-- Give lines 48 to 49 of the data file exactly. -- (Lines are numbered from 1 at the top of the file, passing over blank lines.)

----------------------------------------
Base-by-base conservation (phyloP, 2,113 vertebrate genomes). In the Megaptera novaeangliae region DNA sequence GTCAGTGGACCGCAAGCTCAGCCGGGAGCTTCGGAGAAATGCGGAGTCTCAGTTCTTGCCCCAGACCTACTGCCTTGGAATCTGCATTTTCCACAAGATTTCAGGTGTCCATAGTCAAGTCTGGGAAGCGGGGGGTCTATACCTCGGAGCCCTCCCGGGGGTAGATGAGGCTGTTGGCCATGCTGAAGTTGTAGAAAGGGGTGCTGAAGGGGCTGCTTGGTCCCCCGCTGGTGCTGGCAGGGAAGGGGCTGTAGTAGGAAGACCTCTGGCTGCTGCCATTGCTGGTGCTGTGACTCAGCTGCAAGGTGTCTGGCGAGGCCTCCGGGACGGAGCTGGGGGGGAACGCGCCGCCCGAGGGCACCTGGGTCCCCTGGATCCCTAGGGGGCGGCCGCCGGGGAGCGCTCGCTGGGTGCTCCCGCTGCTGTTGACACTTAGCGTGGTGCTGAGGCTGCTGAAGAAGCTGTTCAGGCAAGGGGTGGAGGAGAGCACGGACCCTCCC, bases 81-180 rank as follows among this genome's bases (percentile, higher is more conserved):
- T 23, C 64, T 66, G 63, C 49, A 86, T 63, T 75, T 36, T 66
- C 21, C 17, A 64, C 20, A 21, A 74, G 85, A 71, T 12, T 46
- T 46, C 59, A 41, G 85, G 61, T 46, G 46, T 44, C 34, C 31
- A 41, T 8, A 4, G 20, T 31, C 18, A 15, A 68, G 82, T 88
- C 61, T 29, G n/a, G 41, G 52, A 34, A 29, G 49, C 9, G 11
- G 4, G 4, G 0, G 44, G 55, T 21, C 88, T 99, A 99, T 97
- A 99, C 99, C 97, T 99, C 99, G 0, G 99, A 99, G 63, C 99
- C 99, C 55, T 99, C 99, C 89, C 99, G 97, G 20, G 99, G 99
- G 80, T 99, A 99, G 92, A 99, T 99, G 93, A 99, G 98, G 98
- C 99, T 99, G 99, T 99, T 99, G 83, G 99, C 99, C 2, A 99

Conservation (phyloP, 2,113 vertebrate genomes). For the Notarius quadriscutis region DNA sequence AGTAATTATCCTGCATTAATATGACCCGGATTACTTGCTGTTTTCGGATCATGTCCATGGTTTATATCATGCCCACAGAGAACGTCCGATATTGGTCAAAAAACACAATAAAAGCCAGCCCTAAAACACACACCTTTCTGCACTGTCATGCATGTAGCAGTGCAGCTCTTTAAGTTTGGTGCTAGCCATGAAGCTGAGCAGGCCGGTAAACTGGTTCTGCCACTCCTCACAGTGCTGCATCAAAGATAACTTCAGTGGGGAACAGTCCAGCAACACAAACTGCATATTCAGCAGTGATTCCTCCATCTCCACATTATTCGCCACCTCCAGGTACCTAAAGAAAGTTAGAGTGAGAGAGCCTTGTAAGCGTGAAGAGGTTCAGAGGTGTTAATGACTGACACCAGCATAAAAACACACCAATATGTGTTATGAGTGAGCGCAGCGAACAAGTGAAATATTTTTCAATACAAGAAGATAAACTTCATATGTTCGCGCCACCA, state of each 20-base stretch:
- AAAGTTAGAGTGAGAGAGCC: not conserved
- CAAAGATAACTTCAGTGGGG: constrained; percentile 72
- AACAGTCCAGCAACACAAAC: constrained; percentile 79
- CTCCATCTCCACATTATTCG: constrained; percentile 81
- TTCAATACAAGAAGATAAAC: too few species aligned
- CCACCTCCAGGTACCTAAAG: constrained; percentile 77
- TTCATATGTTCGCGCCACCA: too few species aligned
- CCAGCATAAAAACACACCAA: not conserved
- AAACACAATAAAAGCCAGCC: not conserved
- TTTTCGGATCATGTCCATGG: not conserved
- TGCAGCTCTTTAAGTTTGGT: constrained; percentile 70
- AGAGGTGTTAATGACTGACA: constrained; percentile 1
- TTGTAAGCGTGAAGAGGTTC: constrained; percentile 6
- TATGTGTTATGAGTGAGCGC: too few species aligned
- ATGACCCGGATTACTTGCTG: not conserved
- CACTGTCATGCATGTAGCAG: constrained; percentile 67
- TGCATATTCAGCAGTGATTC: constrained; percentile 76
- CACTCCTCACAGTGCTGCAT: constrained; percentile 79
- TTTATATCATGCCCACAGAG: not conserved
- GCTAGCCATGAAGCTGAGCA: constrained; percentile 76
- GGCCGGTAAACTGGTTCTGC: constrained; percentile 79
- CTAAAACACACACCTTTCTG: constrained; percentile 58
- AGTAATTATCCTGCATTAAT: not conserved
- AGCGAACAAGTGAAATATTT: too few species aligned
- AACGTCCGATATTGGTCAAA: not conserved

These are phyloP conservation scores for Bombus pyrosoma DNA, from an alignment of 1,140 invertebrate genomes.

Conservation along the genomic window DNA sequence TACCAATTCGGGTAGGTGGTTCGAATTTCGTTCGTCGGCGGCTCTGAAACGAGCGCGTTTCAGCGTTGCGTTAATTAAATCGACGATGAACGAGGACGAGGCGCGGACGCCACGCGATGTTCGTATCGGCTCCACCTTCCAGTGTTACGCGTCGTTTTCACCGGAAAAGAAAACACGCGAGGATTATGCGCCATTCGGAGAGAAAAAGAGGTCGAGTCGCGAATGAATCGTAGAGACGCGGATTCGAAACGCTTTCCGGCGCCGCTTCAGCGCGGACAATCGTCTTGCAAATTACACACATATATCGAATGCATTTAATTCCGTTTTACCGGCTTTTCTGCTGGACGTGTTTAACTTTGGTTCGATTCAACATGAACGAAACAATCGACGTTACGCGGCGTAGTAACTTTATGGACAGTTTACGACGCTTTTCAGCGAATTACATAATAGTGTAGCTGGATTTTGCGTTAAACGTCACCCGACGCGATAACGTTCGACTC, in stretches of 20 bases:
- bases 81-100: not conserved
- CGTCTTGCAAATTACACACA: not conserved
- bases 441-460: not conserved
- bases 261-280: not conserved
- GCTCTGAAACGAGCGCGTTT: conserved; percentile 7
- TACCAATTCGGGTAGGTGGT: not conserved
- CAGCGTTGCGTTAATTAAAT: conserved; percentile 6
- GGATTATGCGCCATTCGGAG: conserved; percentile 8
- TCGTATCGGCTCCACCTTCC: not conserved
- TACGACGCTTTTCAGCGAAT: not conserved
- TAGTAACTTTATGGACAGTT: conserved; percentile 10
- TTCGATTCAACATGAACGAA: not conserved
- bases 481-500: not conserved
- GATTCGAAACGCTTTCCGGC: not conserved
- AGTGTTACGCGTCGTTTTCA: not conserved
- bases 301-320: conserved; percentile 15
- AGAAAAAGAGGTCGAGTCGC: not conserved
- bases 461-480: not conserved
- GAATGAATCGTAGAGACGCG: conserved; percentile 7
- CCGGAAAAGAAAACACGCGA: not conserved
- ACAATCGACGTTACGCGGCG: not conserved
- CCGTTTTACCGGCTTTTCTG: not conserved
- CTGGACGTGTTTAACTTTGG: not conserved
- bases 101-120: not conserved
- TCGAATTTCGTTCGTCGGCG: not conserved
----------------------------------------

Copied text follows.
- TCGTATCGGCTCCACCTTCC: not conserved
- TACGACGCTTTTCAGCGAAT: not conserved